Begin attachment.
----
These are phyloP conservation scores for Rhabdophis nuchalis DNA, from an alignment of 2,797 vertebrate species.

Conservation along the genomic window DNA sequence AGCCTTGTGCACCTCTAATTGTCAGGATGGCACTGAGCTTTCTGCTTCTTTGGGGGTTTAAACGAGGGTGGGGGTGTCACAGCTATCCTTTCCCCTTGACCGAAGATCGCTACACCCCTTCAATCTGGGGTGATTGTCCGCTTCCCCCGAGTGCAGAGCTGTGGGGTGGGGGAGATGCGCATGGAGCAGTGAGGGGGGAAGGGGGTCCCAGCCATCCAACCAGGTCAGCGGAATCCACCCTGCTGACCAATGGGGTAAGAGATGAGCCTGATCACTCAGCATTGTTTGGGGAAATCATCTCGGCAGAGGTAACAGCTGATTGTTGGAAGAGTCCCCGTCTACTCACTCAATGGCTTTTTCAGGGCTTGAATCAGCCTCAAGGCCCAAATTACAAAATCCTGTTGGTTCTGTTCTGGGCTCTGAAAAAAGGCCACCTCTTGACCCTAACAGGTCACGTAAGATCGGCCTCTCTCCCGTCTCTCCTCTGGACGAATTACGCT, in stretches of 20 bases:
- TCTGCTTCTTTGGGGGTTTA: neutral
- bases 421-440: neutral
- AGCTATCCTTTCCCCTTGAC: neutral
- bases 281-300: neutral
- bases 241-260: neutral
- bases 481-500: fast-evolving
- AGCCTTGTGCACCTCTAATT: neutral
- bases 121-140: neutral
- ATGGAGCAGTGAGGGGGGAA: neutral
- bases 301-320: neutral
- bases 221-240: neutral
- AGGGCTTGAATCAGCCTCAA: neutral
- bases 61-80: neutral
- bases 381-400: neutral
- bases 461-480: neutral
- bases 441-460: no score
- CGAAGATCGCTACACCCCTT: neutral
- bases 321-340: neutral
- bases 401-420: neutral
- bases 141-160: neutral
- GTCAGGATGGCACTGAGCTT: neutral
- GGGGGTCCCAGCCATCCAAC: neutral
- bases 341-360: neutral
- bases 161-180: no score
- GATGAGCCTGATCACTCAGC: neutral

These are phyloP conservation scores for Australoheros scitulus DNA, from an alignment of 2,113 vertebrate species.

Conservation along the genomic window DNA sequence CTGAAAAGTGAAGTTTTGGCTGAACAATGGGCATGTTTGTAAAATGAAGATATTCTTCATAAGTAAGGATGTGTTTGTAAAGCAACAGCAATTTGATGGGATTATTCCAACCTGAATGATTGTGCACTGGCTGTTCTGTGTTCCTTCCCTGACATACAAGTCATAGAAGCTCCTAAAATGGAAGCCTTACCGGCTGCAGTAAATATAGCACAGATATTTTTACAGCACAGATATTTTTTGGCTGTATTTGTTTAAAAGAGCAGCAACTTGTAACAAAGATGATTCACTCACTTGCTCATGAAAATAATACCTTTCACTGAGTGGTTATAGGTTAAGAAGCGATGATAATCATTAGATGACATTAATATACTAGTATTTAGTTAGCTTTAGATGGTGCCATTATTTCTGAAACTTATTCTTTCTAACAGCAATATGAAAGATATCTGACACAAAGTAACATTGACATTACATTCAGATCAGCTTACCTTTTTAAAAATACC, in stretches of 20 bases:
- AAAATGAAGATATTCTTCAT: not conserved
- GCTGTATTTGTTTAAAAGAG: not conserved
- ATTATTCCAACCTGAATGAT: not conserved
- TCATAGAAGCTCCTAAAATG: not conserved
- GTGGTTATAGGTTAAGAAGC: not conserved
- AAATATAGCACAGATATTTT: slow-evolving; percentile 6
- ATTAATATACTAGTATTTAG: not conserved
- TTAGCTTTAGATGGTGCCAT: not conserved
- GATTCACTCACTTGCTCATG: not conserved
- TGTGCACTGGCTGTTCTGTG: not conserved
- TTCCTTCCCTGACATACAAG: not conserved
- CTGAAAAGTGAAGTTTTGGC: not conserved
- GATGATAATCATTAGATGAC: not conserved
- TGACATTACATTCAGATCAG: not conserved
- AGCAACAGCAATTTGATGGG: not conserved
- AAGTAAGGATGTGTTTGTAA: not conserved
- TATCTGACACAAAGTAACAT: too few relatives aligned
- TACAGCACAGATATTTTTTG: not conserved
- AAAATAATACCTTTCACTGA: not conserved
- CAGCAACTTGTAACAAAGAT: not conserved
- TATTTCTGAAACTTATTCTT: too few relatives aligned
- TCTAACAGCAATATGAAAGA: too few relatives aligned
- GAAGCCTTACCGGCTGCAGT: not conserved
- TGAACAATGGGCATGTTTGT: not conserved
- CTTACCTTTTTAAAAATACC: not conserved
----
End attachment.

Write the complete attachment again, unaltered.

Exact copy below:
These are phyloP conservation scores for Rhabdophis nuchalis DNA, from an alignment of 2,797 vertebrate species.

Conservation along the genomic window DNA sequence AGCCTTGTGCACCTCTAATTGTCAGGATGGCACTGAGCTTTCTGCTTCTTTGGGGGTTTAAACGAGGGTGGGGGTGTCACAGCTATCCTTTCCCCTTGACCGAAGATCGCTACACCCCTTCAATCTGGGGTGATTGTCCGCTTCCCCCGAGTGCAGAGCTGTGGGGTGGGGGAGATGCGCATGGAGCAGTGAGGGGGGAAGGGGGTCCCAGCCATCCAACCAGGTCAGCGGAATCCACCCTGCTGACCAATGGGGTAAGAGATGAGCCTGATCACTCAGCATTGTTTGGGGAAATCATCTCGGCAGAGGTAACAGCTGATTGTTGGAAGAGTCCCCGTCTACTCACTCAATGGCTTTTTCAGGGCTTGAATCAGCCTCAAGGCCCAAATTACAAAATCCTGTTGGTTCTGTTCTGGGCTCTGAAAAAAGGCCACCTCTTGACCCTAACAGGTCACGTAAGATCGGCCTCTCTCCCGTCTCTCCTCTGGACGAATTACGCT, in stretches of 20 bases:
- TCTGCTTCTTTGGGGGTTTA: neutral
- bases 421-440: neutral
- AGCTATCCTTTCCCCTTGAC: neutral
- bases 281-300: neutral
- bases 241-260: neutral
- bases 481-500: fast-evolving
- AGCCTTGTGCACCTCTAATT: neutral
- bases 121-140: neutral
- ATGGAGCAGTGAGGGGGGAA: neutral
- bases 301-320: neutral
- bases 221-240: neutral
- AGGGCTTGAATCAGCCTCAA: neutral
- bases 61-80: neutral
- bases 381-400: neutral
- bases 461-480: neutral
- bases 441-460: no score
- CGAAGATCGCTACACCCCTT: neutral
- bases 321-340: neutral
- bases 401-420: neutral
- bases 141-160: neutral
- GTCAGGATGGCACTGAGCTT: neutral
- GGGGGTCCCAGCCATCCAAC: neutral
- bases 341-360: neutral
- bases 161-180: no score
- GATGAGCCTGATCACTCAGC: neutral

These are phyloP conservation scores for Australoheros scitulus DNA, from an alignment of 2,113 vertebrate species.

Conservation along the genomic window DNA sequence CTGAAAAGTGAAGTTTTGGCTGAACAATGGGCATGTTTGTAAAATGAAGATATTCTTCATAAGTAAGGATGTGTTTGTAAAGCAACAGCAATTTGATGGGATTATTCCAACCTGAATGATTGTGCACTGGCTGTTCTGTGTTCCTTCCCTGACATACAAGTCATAGAAGCTCCTAAAATGGAAGCCTTACCGGCTGCAGTAAATATAGCACAGATATTTTTACAGCACAGATATTTTTTGGCTGTATTTGTTTAAAAGAGCAGCAACTTGTAACAAAGATGATTCACTCACTTGCTCATGAAAATAATACCTTTCACTGAGTGGTTATAGGTTAAGAAGCGATGATAATCATTAGATGACATTAATATACTAGTATTTAGTTAGCTTTAGATGGTGCCATTATTTCTGAAACTTATTCTTTCTAACAGCAATATGAAAGATATCTGACACAAAGTAACATTGACATTACATTCAGATCAGCTTACCTTTTTAAAAATACC, in stretches of 20 bases:
- AAAATGAAGATATTCTTCAT: not conserved
- GCTGTATTTGTTTAAAAGAG: not conserved
- ATTATTCCAACCTGAATGAT: not conserved
- TCATAGAAGCTCCTAAAATG: not conserved
- GTGGTTATAGGTTAAGAAGC: not conserved
- AAATATAGCACAGATATTTT: slow-evolving; percentile 6
- ATTAATATACTAGTATTTAG: not conserved
- TTAGCTTTAGATGGTGCCAT: not conserved
- GATTCACTCACTTGCTCATG: not conserved
- TGTGCACTGGCTGTTCTGTG: not conserved
- TTCCTTCCCTGACATACAAG: not conserved
- CTGAAAAGTGAAGTTTTGGC: not conserved
- GATGATAATCATTAGATGAC: not conserved
- TGACATTACATTCAGATCAG: not conserved
- AGCAACAGCAATTTGATGGG: not conserved
- AAGTAAGGATGTGTTTGTAA: not conserved
- TATCTGACACAAAGTAACAT: too few relatives aligned
- TACAGCACAGATATTTTTTG: not conserved
- AAAATAATACCTTTCACTGA: not conserved
- CAGCAACTTGTAACAAAGAT: not conserved
- TATTTCTGAAACTTATTCTT: too few relatives aligned
- TCTAACAGCAATATGAAAGA: too few relatives aligned
- GAAGCCTTACCGGCTGCAGT: not conserved
- TGAACAATGGGCATGTTTGT: not conserved
- CTTACCTTTTTAAAAATACC: not conserved